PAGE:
I emerged from my first bed, shed my last coat and spread my wings. It was the first real warmth I had felt; the earth had coated and sheltered me, but it was still cold among the twisted roots and blind moving threads of flesh. Standing amidst the tall shadows, I drank it in. And soon, I folded my dry wings, rasping together in my first experimental song.
Around me, my brothers did the same. I know, because my leg membranes ached with the force of the chorus.
We soon found our bearings, my brothers and I. We touched the souls drifting up from the fruits of the tall shadows. We fed on these fruits when we first saw her. She was silent, but not demure, never demure. She leapt with confidence and grace greater than any of the other silent ones.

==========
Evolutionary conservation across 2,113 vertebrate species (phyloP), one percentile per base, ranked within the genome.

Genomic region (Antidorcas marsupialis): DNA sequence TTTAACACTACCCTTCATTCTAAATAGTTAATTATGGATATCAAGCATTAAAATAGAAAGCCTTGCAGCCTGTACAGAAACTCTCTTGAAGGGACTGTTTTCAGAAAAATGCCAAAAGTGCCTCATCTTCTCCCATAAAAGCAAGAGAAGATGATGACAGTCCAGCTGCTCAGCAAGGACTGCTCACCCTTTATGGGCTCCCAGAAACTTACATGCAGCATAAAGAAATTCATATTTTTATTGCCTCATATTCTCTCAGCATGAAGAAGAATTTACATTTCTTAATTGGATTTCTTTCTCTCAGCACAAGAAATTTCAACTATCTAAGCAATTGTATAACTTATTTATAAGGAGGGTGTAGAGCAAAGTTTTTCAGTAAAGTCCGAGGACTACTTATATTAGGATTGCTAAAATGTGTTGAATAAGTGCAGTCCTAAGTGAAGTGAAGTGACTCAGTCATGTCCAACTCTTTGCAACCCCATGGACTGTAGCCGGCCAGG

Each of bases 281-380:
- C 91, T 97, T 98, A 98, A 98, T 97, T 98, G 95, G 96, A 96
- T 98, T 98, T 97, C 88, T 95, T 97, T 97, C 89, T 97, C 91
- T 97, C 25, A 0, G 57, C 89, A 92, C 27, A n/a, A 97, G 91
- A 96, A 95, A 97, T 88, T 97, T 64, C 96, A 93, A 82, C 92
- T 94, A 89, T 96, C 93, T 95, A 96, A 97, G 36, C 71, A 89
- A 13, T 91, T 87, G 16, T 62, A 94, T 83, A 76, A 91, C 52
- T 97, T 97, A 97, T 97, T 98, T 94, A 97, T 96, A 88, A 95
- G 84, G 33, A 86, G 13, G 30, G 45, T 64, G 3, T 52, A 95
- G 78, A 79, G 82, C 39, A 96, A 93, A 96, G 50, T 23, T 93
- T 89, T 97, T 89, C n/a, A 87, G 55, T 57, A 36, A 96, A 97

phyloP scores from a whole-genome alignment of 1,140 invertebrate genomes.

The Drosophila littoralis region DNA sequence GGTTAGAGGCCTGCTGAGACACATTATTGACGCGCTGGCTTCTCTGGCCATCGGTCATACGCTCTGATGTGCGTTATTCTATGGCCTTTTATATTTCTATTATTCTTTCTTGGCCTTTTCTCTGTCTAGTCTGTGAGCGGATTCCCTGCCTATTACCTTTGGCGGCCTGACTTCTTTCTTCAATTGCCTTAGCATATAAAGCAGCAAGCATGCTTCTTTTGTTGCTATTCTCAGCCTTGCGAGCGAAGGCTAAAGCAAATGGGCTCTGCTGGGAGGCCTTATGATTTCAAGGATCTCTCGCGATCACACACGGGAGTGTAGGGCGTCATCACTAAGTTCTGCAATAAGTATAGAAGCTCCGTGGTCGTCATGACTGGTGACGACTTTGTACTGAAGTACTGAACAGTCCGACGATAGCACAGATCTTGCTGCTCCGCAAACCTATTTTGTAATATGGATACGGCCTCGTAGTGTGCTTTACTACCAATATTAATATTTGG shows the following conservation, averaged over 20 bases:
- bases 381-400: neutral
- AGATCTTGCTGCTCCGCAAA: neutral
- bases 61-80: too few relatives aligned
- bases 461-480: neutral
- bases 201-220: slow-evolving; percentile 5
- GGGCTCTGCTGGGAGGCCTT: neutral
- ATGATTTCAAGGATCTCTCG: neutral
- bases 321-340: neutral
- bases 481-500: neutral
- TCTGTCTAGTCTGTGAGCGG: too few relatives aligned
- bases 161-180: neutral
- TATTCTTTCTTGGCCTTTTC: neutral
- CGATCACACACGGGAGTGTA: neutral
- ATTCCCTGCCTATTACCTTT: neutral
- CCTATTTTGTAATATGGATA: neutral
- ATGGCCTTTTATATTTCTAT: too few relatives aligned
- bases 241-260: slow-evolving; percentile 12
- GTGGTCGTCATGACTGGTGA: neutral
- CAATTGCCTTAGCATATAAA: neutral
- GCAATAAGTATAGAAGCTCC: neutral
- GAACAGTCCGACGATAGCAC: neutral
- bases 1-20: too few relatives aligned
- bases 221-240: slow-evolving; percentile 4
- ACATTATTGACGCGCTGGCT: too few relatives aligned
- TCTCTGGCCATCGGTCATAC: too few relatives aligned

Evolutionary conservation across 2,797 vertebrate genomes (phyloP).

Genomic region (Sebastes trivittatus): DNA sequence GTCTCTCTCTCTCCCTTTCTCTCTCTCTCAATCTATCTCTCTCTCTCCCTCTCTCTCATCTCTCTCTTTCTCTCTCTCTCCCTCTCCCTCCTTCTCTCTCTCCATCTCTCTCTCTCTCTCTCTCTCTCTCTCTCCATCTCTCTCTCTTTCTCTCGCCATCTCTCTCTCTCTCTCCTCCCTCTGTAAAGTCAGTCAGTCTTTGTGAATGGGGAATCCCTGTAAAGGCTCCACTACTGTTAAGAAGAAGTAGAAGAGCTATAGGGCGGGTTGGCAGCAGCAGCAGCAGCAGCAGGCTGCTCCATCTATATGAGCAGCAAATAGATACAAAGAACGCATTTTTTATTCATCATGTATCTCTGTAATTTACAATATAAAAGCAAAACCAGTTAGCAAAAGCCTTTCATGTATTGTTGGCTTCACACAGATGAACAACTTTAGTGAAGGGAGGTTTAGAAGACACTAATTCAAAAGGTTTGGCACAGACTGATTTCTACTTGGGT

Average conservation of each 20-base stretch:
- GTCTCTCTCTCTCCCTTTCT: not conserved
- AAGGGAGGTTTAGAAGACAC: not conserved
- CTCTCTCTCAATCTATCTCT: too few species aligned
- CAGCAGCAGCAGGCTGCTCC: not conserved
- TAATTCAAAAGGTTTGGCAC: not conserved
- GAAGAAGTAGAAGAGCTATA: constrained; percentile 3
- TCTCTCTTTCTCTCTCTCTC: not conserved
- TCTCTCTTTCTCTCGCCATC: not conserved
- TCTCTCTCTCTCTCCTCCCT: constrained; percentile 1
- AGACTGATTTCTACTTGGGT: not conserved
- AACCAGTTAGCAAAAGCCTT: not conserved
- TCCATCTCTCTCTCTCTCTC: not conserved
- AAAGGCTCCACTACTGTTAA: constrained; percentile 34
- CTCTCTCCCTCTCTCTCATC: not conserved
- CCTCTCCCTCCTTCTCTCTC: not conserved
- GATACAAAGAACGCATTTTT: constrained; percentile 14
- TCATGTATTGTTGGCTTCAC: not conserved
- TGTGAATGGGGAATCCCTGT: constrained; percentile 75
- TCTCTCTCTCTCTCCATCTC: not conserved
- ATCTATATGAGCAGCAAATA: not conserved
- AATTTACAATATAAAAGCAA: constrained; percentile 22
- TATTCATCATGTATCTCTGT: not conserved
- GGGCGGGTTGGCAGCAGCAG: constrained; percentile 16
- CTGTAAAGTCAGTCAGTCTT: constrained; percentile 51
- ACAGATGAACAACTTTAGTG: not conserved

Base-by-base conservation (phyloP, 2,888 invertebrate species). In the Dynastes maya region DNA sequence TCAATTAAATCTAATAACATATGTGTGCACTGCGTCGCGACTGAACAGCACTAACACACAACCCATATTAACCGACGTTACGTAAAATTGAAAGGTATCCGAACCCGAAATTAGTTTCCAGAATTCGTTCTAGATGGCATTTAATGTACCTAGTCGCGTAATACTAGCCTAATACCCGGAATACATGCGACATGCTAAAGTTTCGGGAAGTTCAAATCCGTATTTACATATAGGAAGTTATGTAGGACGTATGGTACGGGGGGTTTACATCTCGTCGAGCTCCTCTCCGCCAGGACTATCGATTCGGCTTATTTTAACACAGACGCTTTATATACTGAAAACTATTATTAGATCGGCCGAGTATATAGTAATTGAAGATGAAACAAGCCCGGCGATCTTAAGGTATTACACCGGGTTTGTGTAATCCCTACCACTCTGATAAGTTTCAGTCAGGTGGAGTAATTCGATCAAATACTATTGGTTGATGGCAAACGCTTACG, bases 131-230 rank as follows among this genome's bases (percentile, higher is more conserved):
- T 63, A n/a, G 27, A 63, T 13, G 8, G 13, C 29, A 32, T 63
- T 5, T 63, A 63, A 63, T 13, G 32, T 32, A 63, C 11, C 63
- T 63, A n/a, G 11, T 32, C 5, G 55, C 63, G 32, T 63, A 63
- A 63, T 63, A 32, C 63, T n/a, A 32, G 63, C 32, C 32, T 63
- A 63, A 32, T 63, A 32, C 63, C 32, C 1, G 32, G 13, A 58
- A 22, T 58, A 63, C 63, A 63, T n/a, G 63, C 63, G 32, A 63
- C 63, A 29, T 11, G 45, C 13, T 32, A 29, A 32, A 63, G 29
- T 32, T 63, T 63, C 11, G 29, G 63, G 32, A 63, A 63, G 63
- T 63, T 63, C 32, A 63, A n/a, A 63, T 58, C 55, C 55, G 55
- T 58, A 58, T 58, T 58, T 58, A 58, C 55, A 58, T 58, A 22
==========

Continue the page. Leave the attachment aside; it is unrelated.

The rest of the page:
Every night my brothers and I courted her, our song growing as the world grew warmer. She did not choose between us. (I try to believe that she would have chosen me.) She ignored us, as we ignored everything but the world's bounty and her.
And then, one warm night, the ghost leaper took her. It was a giant beast, with damp fungal breath, and a cry that shook us all.
Fools, we leapt after it, dropping our bounty, for what was it next to her?
One by one, it took them, grasping them with an impossibly long strand of sour honey. We are agile, but it is fast, this beast. Of my brothers, I alone was quickest, springing behind a boulder, and finding shelter beneath.
Here I cower, but the cloak of earth is no longer a comfort, for I feel the monster's baleful cry. I touch its soul. And I know that the nearest fruit is much too far, and my crop is empty. The beast can afford to wait. I cannot.